# Very Difficult Trig Sub?

• n4rush0
In summary: Thanks!In summary, the student is trying to solve the problem using trig substitution and partial fractions.

## Homework Statement

Integral of 1/(2+sin(x)) dx

## The Attempt at a Solution

I've been told that you can use trig subs, but I never had to learn that in high school and it hasn't appeared in any of my calculus coursework.

As a side note. I've been wondering if it is possible to solve asin(x) + bcos(x) = c

To solve your side note use this website. it helped me out! good luck

http://www.education2000.com/demo/demo/btnchtml/sinplcos.htm [Broken]

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Wow, that's so cool. Thanks for the link. I'll try to remember how to derive it.

n4rush0 said:

## Homework Statement

Integral of 1/(2+sin(x)) dx

The standard substitution $\tan\frac{x}{2} = t$ applies for your integral. It will convert it into a integral of an algebraic function for which the method of partial fraction decomposition will get it solved.

Thanks, I'll try that. Is that something you just memorized or is there a certain rule that let's you know what to substitute?

There are rules. That substitution will apply to an antiderivative of a function a+b\sin x/c+d\cos x and the other 3 ways of interchanging cos with sin and more generally to any algebraic function of sin and cos.

Where can I learn all these rules? I usually only see substitutions with x = asint, atant, or asect

You're normally taught these rules of substitution in high-school. I wasn't, so I picked them up for myself from books, especially for engineers, because the proofs are missing :)

Okay so, given:
integral dx/(2+sinx)

tan(x/2) = t
(1/2)sec^2 (x/2) dx = dt
dx = 2cos^2 (x/2) dt

integral
2cos^2 (x/2) dt / (2+sinx)

Am I supposed to use x = arctan(2t)? If so, is it possible to simplify by drawing a triangle?

Of course you have to use that. It's the whole purpose of substitution, you need to change every function of x including the dx with the approproate function of t and dt.

I know how to change sinx to sin 2t/sqrt(1+4t^2)
but I'm not sure how to simplify cos^2 (x/2) since it has the 1/2 in front of the x and I can't use the same trick that I used for sinx.

But you need sin (2 arctan t) from the initial integral.

$$\sin (2\arctan t) = 2 (\sin\arctan t) (\cos\arctan t)$$

$$\sin\arctan t = \frac{t}{\sqrt{1+t^2}} \, , \, \cos\arctan t = \frac{1}{\sqrt{1+t^2}}$$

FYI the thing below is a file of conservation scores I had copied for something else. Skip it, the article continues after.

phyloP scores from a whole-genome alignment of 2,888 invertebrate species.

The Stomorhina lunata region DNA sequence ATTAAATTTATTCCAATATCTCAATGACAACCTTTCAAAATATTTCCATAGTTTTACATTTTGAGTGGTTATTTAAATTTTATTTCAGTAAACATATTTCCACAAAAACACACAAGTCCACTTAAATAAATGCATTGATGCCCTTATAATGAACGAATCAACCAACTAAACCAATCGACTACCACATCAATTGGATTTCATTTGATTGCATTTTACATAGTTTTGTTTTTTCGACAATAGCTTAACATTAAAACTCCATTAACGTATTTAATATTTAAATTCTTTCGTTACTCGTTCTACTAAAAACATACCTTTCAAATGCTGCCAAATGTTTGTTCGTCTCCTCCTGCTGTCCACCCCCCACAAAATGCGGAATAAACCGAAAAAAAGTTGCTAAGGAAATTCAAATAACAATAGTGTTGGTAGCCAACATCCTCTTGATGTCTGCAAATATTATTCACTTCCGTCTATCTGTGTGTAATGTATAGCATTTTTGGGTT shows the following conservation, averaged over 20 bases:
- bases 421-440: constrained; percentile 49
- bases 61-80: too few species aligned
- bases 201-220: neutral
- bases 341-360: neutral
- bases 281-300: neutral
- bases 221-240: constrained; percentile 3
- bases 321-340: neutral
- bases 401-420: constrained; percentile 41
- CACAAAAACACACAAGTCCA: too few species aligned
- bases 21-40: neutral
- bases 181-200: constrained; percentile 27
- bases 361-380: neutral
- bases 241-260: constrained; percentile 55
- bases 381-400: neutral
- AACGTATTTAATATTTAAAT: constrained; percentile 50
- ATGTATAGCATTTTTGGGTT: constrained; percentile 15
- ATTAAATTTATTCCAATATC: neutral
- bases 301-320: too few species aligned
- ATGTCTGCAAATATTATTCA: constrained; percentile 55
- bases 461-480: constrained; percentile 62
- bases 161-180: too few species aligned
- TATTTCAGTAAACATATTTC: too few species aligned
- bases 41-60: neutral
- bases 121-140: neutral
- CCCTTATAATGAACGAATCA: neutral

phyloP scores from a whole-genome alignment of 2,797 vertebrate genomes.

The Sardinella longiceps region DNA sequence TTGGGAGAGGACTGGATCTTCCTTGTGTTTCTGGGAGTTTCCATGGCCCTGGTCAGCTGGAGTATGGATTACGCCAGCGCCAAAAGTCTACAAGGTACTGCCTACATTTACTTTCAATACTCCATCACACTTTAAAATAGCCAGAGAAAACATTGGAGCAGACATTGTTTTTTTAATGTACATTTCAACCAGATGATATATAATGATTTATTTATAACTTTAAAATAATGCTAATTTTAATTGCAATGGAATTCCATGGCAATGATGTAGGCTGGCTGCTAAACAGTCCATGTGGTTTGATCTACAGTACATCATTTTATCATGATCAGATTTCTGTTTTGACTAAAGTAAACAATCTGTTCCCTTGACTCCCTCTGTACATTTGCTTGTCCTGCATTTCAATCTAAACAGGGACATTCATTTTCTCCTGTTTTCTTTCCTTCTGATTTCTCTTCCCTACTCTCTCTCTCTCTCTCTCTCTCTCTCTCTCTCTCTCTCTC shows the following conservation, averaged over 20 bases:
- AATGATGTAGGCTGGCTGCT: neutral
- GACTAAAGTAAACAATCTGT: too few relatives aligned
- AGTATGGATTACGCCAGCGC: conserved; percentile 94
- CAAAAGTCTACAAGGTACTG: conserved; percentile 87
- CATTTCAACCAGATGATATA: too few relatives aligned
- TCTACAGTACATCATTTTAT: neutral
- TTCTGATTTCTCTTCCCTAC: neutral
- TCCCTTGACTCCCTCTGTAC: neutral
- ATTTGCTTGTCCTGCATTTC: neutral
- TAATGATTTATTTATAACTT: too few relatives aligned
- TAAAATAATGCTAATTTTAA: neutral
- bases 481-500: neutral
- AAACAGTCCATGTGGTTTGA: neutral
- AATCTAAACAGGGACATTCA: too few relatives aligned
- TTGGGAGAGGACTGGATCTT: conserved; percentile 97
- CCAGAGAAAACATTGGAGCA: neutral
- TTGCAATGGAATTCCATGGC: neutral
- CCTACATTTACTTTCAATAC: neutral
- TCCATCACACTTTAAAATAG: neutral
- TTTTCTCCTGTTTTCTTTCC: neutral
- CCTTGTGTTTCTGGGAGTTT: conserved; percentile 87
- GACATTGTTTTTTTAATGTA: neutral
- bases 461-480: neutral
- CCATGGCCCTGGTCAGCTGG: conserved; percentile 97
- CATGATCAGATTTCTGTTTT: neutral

What about the integration element ?

n4rush0 said:
Okay so, given:
integral dx/(2+sinx)

tan(x/2) = t
(1/2)sec^2 (x/2) dx = dt
dx = 2cos^2 (x/2) dt

integral
2cos^2 (x/2) dt / (2+sinx)

Am I supposed to use x = arctan(2t)? If so, is it possible to simplify by drawing a triangle?

It's not x=arctan(2t), but rather x=2arctan(t). that might help.

Thank you. I modified the integral to
dt/t^2+t+1)
Are you sure it's partial fractions?

There, I would actually use completing the square in the denominator, then do another trig sub.

Thank you. I finally get it now. I'll still have problems with the initial trig substitutions though since I'm not sure how to get tan(x/2) = t.

Letting $t = \tan(x/2)$ is part of something called a Weierstrass substitution. This is usually a pretty messy substitution, but it's good to have in your toolbox of integration tricks, especially for those pesky integrals where nothing else seems to work.

## What is Trigonometric Substitution?

Trigonometric substitution is a technique used in calculus to simplify integrals involving expressions that contain trigonometric functions.

## Why is Trigonometric Substitution Considered Difficult?

Trigonometric substitution can be difficult because it requires a good understanding of trigonometric identities and the ability to manipulate them in various ways.

## When Should Trigonometric Substitution be Used?

Trigonometric substitution is typically used when an integral contains a radical expression that cannot be easily simplified or when an integral involves a quadratic expression that cannot be factored.

## What are the Most Commonly Used Trigonometric Substitutions?

The most commonly used trigonometric substitutions are the Pythagorean identities, the double angle identities, and the half angle identities.

## How Can I Improve My Skills in Solving Difficult Trigonometric Substitutions?

To improve your skills in solving difficult trigonometric substitutions, practice solving a variety of integrals and familiarize yourself with common trigonometric identities and their applications.